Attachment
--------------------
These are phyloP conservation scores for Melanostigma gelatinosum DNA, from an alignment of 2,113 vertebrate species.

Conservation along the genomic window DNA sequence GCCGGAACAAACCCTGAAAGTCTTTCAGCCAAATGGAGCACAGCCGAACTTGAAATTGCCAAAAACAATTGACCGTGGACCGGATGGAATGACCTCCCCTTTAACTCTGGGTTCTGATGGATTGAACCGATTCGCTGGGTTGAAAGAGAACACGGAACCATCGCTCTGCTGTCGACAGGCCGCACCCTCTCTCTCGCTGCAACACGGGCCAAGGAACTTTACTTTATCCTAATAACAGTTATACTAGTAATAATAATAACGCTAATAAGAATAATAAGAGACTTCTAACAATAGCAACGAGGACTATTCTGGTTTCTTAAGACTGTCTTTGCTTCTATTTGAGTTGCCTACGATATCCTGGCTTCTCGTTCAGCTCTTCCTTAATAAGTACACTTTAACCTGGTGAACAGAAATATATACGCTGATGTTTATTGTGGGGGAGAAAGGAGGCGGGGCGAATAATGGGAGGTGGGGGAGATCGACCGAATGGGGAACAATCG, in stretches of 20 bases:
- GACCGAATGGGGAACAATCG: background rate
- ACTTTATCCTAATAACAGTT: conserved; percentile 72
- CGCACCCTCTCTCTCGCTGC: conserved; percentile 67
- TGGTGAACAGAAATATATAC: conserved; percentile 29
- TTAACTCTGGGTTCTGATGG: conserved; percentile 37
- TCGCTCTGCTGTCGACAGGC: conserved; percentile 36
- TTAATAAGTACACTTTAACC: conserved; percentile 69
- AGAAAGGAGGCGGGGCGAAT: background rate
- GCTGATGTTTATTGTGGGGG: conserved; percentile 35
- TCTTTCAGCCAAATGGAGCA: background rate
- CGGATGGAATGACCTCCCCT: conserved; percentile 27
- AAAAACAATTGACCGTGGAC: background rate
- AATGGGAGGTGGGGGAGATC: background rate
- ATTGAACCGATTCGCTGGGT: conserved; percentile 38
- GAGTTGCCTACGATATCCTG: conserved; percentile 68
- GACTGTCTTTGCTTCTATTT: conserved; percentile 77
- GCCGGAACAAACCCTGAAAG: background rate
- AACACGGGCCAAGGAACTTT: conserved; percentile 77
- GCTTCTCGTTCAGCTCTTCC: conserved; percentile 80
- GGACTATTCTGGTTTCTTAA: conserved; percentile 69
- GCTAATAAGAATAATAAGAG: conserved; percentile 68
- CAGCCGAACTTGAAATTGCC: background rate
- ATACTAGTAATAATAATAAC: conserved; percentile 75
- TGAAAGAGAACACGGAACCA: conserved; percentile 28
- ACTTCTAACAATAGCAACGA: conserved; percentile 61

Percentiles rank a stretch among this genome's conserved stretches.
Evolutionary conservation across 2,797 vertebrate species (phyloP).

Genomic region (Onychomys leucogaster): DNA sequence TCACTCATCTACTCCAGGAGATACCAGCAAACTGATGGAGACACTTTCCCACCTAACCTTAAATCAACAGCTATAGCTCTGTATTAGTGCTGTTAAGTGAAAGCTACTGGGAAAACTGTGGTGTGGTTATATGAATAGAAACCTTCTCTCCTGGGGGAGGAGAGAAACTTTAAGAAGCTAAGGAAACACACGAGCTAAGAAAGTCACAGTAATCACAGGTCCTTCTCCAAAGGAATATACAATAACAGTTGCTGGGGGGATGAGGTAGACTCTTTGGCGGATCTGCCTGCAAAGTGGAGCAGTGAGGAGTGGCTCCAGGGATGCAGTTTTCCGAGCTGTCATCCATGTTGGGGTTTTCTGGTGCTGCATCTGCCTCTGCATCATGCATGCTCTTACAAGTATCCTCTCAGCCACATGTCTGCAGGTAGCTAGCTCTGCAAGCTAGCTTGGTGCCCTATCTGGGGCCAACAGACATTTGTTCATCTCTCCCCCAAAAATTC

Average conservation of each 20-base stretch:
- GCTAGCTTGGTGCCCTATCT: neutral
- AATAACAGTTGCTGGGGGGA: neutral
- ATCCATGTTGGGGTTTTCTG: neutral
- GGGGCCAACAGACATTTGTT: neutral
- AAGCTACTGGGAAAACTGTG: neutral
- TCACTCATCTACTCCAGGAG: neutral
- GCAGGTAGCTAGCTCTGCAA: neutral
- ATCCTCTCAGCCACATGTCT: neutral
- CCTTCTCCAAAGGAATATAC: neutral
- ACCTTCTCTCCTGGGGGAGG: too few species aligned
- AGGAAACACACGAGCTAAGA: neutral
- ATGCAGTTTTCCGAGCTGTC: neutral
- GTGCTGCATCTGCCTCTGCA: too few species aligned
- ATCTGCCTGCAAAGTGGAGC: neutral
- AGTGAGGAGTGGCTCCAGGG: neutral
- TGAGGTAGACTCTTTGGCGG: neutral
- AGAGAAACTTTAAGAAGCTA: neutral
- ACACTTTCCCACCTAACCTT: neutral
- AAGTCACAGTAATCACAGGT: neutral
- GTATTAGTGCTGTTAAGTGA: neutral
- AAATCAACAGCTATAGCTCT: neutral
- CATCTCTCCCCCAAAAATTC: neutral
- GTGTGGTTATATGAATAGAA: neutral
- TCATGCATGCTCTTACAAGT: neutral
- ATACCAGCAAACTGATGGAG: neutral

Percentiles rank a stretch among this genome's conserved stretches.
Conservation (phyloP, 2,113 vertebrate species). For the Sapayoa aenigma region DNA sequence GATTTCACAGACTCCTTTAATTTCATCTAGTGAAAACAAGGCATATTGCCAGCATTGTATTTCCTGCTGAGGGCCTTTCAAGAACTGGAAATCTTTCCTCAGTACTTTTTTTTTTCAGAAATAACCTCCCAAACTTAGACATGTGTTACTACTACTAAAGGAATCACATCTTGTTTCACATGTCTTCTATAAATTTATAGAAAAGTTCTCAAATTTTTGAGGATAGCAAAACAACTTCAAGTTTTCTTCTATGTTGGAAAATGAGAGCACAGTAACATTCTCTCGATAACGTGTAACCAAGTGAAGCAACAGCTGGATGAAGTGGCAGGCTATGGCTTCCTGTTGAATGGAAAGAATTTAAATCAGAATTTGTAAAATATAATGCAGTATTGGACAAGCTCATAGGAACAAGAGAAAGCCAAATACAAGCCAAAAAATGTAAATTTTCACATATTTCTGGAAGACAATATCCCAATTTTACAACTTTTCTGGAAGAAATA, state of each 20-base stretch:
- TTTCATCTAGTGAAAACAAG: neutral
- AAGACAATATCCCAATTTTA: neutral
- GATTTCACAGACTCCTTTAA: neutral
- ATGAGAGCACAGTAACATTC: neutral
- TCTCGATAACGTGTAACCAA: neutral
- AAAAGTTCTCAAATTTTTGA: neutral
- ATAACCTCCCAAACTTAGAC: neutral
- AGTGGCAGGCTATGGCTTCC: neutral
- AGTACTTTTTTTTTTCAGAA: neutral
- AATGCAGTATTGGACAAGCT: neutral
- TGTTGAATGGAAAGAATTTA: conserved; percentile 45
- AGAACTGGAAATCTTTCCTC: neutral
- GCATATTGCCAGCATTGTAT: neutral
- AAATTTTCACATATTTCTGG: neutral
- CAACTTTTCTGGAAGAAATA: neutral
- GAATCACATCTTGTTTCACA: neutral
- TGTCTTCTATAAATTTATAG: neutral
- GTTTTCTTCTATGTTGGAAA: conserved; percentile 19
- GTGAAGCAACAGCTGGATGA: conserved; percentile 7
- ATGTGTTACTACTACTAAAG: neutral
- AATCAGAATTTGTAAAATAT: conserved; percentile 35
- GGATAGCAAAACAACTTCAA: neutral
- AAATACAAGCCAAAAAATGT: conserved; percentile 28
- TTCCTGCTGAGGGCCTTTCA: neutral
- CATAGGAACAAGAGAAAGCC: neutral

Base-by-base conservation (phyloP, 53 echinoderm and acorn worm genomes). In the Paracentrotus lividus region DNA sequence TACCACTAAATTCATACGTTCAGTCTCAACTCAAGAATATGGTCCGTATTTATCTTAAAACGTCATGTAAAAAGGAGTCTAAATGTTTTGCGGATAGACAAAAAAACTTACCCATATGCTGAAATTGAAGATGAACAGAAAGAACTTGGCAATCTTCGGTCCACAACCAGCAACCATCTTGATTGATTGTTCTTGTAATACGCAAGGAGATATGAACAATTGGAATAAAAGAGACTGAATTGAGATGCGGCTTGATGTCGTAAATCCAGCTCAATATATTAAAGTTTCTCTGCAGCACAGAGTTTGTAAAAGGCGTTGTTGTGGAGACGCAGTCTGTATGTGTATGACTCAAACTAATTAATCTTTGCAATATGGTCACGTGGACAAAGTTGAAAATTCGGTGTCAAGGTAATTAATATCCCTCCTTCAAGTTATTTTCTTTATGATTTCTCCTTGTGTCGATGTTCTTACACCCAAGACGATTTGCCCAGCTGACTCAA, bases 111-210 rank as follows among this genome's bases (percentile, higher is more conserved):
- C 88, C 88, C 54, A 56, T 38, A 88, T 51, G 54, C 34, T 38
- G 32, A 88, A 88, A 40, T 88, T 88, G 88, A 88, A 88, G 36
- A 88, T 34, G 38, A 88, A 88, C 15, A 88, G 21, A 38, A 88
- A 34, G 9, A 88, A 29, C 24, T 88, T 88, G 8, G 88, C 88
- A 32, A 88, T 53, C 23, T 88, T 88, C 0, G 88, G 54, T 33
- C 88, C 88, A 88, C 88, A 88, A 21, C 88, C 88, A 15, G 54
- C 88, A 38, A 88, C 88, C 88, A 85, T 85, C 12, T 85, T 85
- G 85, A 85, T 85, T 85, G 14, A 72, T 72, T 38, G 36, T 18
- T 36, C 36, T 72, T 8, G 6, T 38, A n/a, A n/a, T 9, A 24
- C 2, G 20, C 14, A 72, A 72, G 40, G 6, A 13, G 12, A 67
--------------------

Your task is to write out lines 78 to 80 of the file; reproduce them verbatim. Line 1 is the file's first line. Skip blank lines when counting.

- ATGTGTTACTACTACTAAAG: neutral
- AATCAGAATTTGTAAAATAT: conserved; percentile 35
- GGATAGCAAAACAACTTCAA: neutral